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Port Pedrogon.

It has been a quiet week in Port Pedrogon. At least until Rayman woke around noon on Friday to chattering voices below his window. It was a great First Thursday, full of good talk and cool pictures. The surfer music made a comeback over at 6th and Mesa, sending Dick Dale polka riffs into the galleries and getting Marilu's goad once again about all the philistines!


"We've got to get rid of these people," she said. "They scare away those who appreciate good art!" Not to mention the elite pool of patrons! And the Croatian Cultural Center on 7th sent a delegation to see what all the "crazy artists" were up to down the street, which made everyone feel like they were onto something. Even an art critic from the Lomita Shopper made an appearance to see Pablo's nude collages over at Dee's Diner.

First-Thursday wasn't very crowded since it was also the first day of the year. And many who were out and about the night before had glassy saucers for eyes. Rayman pulled an all-nighter himself and stayed up all day too, pumped up by the new year. He even did the skinny dip in the ocean thing (and for a few seconds he thought he'd met his maker!). So by mid day he had to make it to Joe's herbal clinic on 6th for a little midday therapy. And he ended up staring at his brushes most of the day in a catatonic stupor. But it paid off because he found some real cool patterns and started sketching a new work.

He needed a break from the intensity so he made it over to the Profane Grind for one of Dave's caffeine delights. There he ran into Diedre who was putting the finishing touches on some photos for her show over at the Bee Hive. He went to her studio and they lost themselves in the euphoria of the moment, watching the sun play hide-and-seek with the pigeons dive-bombing through the alley while snatching reruns of "Hawaii Five 0" to get shots of Maui. He'd become obsessed with escaping Harbor town to a place of true artistic inspiration.

Needless to say Rayman was ready to sack it in on Friday. So when he heard the voices below his window he jumped up ready for an argument. He peeked through the blinds but saw no one. It was like a ghost town below. He tried to recapture his dreams but the damage had been done. He stared at the ceiling for a few minutes and jumped back up resigned to embrace waking life as the voices below returned, this time much louder.

"What are you doing to that parking meter?" a young woman with purple and pink streaked hair shouted at a man about 100 feet up the street while a crowd started to gather. Everyone was fixated on what he had in his hand, a flat rectangle black box bulging at the top end. He was touching its keys like it was his blackberry.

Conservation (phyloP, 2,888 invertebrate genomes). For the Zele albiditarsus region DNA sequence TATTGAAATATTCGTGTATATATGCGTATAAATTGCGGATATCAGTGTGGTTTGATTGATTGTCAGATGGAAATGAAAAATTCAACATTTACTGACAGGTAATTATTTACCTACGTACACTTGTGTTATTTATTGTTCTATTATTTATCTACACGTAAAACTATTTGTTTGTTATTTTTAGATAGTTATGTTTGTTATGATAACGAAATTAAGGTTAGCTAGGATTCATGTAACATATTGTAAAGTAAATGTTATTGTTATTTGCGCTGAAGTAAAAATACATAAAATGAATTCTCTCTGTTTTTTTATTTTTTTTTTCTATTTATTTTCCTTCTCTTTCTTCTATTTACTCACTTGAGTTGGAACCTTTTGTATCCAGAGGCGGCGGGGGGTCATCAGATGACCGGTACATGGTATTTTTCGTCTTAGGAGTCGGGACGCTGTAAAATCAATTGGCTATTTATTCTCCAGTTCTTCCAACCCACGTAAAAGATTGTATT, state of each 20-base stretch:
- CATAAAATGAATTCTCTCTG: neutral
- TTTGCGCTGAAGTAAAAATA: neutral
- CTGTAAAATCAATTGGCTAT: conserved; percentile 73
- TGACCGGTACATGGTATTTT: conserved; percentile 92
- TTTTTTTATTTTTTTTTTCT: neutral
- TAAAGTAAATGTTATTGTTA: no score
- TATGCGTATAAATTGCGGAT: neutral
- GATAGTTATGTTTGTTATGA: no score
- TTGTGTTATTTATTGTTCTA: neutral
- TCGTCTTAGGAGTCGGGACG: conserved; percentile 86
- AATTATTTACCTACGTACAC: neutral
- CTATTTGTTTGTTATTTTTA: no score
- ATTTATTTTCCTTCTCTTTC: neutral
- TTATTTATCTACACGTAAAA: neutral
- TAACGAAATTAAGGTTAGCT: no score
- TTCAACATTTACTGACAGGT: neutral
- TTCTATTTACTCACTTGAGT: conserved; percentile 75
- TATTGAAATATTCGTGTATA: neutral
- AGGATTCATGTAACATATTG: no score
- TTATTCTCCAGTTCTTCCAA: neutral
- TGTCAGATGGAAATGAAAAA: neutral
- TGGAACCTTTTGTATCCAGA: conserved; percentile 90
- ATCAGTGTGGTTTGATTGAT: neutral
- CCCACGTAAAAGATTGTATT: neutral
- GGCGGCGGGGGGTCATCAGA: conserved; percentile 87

Rayman was intrigued. He hadn't seen a street fracus since last summer when some woman from Wilmington pulled a blade on Beatrice for stealing her parking place. That must've been a foreboding.

He didn't recognize either the woman or the gentleman.

"Just doin my job maam ... have nothing to do with..."

"...but what are you doing?... why are you messin with these meters?"

"...ain't messin with nothin!!... these meters are due for an upgrade..."

"...upgrade!... upgrade!... what do you mean?!... we don't need any upgrade here!... who sent you?... what's your name?... you got some ID?"

"...what do you mean?!... you got no right to stop the city..."

"...but what right do you got to..."

Before he could manage a response, others started to chime in.

"Yeah, yeah ... this is gonna make it too expensive for people to come down here and shop ... they'll go to the malls ... and the economy's tankin anyway!!!... whose side you guys on?" a little old lady with a cane shouted at the man.

A discordant chorus of catcalls rises from the crowd with such force that the man takes one look around him and beelines it across the street to his vehicle and quickly locks himself inside, gawking at the encircling faces. As he starts the engine they back away from the car, which then jerks away from them up the street. He pulls over, parks and makes a call on his cell phone.

The crowd doesn't disperse. It lingers and grows even larger, forming a personality all its own, blocking the few cars attempting to pass through. Suddenly a bespectacled middle-aged man emerges from the crowd, brandishing a sledge hammer.


"We have to get rid of these things," he says. "There's no other way. As long as they're standing we haven't a chance. They'll make them rallying symbols to beat us into submission forever. This is just the beginning. Soon they'll start arresting us when we get three tickets!... no, no ... we need the ELF... think there's a guy who runs the local chapter out of Oblivion Earth Moving Equipment somewhere in town..."

"Yeah, yeah, that guy!... ask the Professor over on 10th, he'll know where to find him," someone in the crowd yells.